Community’s tribute to one of their own – saving final cut of turf after his passing

Dave O'Connell

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Well saved...members of St Brendan's GAA Club honour their departed stalwart, John Geraghty, after a record-breaking evening saving his turf.

A local community responded in force to the death of one of their own – a man who had given so much of his life for the good of the parish – by paying one last practical tribute to him last week.

They lifted and footed his turf.

John Geraghty – or Gero as he was known – lived for Gaelic football and he’d filled every role imaginable with the St Brendan’s GAA Club since he came to live in Newbridge in 1983.

He’d cut the turf before he died last Tuesday week, but there it lay, until his old GAA friends organised a bunch of guys – made up of the football team, friends and neighbours – to meet in the bog last Wednesday evening to lift and foot/clamp John’s turf.

“Upwards of 50 fellas from the community showed up,” said St Brendan’s chairman Gerry Kilcommins.

Which was just as well, because, as Gerry acknowledged, John – himself a two-time chairman of the club in the past – had a lot of turf cut!

“It took up an area around three-quarters of the size of a standard football pitch,” he said.

Not that this proved a problem, given the enthusiasm with which they rolled up their sleeves for their old friend.

They started at 7.30pm and had it done at 7.55pm – that’s just 25 minutes from start to finish.

Read the full, heartwarming story – and the St Brendan’s GAA Club appreciation for John Geraghty – in this week’s Connacht Tribune, on sale in shops now. Or you can download our digital edition from www.connachttribune.ie

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Connacht Tribune

Liver donor dad would do it all again in a heartbeat

Denise McNamara

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Daddy’s girl…Sadhbh Browne with her very special message on organ donations. Photo: Joe O’Shaughnessy.

It is nearly two years since Paddy Browne gave his daughter Sadhbh part of his liver to save her life. And just ahead of Father’s Day, he reflects on how he would do it all over again in a heartbeat, without a single moment’s hesitation.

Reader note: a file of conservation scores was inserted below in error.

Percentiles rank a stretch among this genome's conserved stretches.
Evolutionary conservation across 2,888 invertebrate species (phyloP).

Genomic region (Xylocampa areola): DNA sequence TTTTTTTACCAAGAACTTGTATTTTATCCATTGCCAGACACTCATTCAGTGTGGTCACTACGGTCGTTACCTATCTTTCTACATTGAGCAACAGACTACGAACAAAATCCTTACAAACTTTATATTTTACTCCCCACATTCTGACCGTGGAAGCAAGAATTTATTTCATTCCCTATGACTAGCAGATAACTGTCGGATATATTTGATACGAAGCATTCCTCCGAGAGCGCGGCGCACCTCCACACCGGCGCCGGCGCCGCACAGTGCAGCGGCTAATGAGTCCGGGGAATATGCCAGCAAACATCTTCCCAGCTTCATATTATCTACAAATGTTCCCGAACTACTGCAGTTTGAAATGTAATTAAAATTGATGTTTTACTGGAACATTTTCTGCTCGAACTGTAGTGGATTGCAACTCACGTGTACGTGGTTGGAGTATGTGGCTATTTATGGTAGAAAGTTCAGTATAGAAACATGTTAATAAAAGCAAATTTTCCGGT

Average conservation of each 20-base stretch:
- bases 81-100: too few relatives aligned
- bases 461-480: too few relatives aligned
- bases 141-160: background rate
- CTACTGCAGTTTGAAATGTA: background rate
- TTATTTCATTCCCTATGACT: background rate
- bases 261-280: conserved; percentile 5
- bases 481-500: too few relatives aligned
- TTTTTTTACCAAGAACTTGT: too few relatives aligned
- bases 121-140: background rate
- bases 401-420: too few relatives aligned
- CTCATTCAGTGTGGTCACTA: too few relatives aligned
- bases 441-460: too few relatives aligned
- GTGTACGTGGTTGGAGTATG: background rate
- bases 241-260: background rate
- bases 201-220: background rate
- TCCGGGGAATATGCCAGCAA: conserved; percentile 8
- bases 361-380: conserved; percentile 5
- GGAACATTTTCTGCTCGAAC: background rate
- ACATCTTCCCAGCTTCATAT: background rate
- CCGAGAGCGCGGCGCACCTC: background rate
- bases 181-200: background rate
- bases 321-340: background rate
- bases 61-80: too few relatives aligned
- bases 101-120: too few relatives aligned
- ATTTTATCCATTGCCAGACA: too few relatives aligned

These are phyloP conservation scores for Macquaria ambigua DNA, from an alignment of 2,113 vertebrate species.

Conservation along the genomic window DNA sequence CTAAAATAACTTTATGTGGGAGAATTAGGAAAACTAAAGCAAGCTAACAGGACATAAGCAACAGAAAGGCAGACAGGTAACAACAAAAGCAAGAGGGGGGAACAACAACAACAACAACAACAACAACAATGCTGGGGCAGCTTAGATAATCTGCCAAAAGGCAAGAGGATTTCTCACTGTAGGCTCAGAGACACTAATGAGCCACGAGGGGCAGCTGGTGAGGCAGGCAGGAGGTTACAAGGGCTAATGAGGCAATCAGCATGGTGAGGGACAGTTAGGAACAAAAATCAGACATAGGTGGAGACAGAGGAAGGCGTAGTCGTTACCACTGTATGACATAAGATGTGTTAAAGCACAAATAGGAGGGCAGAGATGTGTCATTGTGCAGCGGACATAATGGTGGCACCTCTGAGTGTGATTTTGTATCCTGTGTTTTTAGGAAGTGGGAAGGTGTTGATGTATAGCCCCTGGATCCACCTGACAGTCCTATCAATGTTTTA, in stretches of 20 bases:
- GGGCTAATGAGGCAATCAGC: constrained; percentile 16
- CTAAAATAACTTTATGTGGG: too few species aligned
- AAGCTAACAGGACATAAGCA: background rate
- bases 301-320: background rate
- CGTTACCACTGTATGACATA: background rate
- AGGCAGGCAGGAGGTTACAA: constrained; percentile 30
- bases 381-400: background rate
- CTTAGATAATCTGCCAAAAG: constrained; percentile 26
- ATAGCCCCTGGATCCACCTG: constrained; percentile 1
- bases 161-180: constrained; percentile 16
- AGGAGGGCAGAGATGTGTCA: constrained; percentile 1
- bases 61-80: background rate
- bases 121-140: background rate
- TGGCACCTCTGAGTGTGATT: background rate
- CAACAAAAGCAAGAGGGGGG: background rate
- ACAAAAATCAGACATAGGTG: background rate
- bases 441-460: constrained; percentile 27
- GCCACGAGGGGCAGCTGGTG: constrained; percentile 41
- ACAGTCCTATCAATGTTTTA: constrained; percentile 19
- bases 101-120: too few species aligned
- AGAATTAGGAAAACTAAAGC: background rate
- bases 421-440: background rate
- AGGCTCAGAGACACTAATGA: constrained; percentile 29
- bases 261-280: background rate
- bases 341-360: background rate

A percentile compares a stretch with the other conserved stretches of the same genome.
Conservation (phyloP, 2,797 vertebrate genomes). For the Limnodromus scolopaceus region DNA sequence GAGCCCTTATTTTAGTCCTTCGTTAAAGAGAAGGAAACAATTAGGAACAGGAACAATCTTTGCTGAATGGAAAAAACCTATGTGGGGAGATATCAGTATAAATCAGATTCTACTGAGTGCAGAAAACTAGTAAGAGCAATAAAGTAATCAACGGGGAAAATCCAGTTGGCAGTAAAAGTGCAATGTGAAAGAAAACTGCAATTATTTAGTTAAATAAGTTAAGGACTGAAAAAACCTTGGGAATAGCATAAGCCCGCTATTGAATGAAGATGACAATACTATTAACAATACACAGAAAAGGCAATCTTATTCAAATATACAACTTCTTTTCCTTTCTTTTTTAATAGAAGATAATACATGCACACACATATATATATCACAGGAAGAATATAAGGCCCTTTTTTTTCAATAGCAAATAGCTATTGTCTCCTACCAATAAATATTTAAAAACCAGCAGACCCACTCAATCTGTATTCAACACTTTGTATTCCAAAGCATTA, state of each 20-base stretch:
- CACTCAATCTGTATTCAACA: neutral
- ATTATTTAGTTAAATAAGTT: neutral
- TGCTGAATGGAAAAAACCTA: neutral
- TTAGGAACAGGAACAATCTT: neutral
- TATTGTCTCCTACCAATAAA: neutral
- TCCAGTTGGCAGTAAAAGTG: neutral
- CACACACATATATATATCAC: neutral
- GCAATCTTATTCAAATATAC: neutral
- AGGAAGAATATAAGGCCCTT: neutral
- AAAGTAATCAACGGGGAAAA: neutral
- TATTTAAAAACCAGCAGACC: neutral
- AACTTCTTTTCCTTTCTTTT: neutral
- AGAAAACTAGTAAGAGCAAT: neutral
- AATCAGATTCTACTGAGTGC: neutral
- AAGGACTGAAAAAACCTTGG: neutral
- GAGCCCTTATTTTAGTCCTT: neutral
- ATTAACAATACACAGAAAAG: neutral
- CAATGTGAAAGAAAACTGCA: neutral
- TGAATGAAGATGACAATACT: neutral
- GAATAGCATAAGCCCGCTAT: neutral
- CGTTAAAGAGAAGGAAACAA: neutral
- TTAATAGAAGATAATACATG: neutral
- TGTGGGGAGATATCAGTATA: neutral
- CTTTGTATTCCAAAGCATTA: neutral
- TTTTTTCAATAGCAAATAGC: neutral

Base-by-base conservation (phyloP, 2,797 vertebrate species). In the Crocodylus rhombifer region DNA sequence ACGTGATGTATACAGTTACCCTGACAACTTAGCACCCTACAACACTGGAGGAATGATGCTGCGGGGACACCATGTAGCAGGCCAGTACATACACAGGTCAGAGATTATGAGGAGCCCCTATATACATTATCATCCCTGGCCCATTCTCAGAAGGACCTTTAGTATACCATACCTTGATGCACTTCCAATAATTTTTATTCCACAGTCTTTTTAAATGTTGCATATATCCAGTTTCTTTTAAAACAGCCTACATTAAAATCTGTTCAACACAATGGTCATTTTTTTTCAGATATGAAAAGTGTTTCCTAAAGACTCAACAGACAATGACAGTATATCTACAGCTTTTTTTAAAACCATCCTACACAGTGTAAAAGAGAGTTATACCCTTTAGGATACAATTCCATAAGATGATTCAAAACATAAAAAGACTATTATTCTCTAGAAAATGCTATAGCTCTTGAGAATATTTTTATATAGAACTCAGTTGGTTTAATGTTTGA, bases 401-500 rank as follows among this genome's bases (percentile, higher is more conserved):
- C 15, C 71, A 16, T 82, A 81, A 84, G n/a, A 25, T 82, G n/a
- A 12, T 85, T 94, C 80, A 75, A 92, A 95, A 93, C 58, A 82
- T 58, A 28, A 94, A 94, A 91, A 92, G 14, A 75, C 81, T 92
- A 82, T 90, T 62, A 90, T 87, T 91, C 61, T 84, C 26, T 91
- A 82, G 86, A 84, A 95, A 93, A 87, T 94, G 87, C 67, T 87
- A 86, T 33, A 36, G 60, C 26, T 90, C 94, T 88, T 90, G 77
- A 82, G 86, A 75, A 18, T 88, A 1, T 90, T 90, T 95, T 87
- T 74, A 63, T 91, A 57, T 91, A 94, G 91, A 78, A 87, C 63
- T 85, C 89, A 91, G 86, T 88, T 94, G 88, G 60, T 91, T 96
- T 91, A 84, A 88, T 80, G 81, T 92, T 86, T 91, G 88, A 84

After an initial testing time in the first six weeks when they beat a path to the intensive care unit after the operation in St King’s Hospital in London, Sadhbh has never looked back.

“She’s thrived and thrived and thrived. She skips out to school every day. She loves the normal fun and devilment in the yard. She’s now six and started football with Mountbellew Moylough GAA, she loves baking, she’s a voracious reader – she’ll read the whole time out loud while we drive up to Crumlin [Children’s Hospital].”

But it could have all been so different.

Sadhbh from Mountbellew was diagnosed with Biliary Atresia shortly after she was born. She quickly underwent major surgery to drain bile from her liver. It worked well until she reached three years old when an infection caused severe liver damage and she was placed on the liver transplant list.

She was on a long list of medication to manage the consequences of advanced liver disease. While she lived a full life, she would tire very easily.

Paddy was undergoing the rigorous process to be accepted as a living donor when one of the tests ruled him unsuitable. His brother Michael stepped forward and was deemed a good match.

Then, further tests revealed that Paddy was in fact eligible for the operation and the previous result disregarded as a false positive.

Read the full, uplifting story in this week’s Connacht Tribune, on sale in shops now. Or you can download our digital edition from www.connachttribune.ie

Organ Donor Cards can be obtained by phoning the Irish Kidney Association on 01 6205306 or Free text the word DONOR to 50050. You can also visit the website www.ika.ie/get-a-donor-card or download a free ‘digital organ donor card’ APP to your phone.